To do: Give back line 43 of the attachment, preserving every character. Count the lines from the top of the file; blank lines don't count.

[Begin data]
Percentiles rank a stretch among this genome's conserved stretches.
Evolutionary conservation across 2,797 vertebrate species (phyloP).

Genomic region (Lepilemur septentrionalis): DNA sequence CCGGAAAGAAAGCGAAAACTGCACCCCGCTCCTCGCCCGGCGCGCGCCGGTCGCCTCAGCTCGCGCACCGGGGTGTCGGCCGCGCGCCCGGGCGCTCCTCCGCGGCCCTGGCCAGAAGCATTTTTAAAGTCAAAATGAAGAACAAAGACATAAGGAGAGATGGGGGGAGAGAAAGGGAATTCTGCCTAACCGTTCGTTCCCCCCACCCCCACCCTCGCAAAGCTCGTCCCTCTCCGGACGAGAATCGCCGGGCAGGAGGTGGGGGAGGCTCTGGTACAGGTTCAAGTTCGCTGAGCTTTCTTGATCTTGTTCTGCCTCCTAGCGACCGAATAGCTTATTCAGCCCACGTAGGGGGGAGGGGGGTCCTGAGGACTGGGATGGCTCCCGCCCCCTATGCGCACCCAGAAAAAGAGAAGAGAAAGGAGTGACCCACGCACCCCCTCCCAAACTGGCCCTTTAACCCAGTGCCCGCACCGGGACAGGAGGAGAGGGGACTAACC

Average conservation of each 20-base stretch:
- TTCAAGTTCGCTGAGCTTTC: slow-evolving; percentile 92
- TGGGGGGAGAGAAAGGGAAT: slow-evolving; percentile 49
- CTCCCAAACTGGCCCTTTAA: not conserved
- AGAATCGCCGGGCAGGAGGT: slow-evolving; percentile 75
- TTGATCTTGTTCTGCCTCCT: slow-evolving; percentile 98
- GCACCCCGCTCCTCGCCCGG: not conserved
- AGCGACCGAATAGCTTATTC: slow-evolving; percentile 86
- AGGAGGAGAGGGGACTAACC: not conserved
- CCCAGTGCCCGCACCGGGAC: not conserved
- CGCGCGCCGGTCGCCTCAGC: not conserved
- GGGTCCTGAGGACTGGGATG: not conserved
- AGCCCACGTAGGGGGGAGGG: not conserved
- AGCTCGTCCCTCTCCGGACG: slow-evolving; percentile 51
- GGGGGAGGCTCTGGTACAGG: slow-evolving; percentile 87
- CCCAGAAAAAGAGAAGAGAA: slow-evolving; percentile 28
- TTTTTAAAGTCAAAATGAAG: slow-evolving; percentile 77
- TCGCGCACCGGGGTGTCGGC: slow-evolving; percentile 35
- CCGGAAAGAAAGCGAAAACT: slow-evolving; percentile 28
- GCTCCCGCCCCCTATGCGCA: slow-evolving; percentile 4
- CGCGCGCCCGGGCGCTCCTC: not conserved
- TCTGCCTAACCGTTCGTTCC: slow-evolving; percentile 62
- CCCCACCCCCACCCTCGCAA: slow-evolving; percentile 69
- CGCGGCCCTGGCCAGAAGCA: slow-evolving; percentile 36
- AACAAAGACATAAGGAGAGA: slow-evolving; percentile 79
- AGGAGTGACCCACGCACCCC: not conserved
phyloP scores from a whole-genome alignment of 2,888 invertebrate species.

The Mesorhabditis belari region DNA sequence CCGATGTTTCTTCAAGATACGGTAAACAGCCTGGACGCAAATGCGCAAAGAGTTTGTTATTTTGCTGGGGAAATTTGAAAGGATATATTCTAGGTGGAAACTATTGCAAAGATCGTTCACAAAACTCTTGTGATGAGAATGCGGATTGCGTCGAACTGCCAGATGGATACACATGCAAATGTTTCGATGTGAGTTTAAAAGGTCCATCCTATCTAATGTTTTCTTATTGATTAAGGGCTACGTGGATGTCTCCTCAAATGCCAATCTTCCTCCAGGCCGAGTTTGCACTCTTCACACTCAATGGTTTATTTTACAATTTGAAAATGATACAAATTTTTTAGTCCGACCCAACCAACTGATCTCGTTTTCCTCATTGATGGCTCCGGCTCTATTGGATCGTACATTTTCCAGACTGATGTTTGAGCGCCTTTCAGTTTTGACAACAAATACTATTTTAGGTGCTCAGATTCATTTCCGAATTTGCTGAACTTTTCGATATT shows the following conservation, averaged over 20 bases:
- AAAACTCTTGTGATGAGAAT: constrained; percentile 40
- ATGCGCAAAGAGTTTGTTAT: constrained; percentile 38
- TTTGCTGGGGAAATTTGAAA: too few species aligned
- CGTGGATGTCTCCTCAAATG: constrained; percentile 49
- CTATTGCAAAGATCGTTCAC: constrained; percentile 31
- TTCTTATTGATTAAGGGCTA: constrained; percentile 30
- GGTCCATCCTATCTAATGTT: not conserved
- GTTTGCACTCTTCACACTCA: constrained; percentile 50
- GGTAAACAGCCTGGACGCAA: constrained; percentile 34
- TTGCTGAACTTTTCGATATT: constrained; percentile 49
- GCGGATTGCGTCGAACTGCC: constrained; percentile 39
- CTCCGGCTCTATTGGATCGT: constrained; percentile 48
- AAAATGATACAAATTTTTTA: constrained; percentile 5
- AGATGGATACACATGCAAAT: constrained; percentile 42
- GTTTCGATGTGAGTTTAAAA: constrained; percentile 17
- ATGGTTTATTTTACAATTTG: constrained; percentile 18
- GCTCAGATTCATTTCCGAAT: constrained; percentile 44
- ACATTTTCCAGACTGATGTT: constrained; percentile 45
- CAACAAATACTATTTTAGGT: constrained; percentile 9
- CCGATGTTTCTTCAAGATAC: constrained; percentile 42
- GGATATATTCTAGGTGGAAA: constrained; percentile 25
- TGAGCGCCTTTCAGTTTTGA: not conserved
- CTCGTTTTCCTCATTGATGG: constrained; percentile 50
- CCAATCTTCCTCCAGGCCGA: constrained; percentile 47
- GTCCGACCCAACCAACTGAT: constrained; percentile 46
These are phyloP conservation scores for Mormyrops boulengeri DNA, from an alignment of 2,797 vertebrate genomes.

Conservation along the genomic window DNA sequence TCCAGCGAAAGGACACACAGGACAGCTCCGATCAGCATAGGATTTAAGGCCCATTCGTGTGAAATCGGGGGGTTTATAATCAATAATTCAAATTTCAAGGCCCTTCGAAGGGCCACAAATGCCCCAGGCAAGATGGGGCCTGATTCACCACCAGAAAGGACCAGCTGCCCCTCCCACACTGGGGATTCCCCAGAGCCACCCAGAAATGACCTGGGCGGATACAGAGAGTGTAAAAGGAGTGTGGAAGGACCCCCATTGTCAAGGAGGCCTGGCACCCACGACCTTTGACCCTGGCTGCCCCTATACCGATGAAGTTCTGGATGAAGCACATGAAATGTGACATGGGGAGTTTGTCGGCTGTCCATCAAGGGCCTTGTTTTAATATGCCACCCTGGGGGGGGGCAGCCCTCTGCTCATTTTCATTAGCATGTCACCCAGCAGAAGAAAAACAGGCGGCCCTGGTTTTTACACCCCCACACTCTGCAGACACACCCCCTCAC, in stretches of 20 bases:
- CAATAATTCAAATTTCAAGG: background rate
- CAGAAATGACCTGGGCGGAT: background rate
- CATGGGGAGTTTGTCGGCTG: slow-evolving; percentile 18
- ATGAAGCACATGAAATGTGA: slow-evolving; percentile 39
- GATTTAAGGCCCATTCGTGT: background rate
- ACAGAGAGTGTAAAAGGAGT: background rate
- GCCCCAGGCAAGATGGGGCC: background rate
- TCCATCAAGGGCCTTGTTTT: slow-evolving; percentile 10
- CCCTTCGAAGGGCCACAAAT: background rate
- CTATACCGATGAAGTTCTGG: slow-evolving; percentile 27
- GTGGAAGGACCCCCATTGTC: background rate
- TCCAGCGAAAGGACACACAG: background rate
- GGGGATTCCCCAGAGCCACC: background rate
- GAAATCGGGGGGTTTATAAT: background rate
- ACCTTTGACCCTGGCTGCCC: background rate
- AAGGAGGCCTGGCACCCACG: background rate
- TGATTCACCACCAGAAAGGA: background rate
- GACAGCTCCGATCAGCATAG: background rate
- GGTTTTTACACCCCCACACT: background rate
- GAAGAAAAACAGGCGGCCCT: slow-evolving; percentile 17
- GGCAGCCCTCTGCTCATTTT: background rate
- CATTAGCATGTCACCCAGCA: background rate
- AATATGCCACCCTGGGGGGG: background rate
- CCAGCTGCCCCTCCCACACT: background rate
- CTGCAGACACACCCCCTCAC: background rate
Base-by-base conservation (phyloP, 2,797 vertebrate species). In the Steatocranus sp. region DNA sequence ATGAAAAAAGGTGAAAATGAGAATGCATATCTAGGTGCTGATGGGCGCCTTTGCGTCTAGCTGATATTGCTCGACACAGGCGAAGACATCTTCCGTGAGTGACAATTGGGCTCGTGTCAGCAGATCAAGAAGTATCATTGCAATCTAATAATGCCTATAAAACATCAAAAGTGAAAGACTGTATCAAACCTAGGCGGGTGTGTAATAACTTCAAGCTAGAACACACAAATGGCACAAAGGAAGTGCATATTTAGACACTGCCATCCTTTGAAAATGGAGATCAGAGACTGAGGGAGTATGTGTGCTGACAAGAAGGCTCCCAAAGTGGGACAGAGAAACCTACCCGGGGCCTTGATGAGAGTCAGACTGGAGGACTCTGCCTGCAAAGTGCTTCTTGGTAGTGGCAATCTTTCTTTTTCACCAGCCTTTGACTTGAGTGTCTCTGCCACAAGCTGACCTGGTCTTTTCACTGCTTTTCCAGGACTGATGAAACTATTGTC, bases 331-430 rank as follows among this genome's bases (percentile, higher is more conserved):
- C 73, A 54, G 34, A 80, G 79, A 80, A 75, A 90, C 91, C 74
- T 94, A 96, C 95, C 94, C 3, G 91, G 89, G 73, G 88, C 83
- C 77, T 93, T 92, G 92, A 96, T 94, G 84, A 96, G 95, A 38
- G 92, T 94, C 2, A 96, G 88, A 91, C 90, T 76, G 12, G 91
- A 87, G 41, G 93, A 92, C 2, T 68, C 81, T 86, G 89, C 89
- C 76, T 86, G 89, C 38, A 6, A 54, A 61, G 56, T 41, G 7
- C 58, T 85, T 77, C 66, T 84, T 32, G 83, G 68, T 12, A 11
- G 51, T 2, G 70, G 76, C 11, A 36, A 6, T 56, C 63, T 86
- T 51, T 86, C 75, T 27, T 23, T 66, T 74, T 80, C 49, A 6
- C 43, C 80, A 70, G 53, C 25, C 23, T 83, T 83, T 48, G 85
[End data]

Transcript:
- CTCCGGCTCTATTGGATCGT: constrained; percentile 48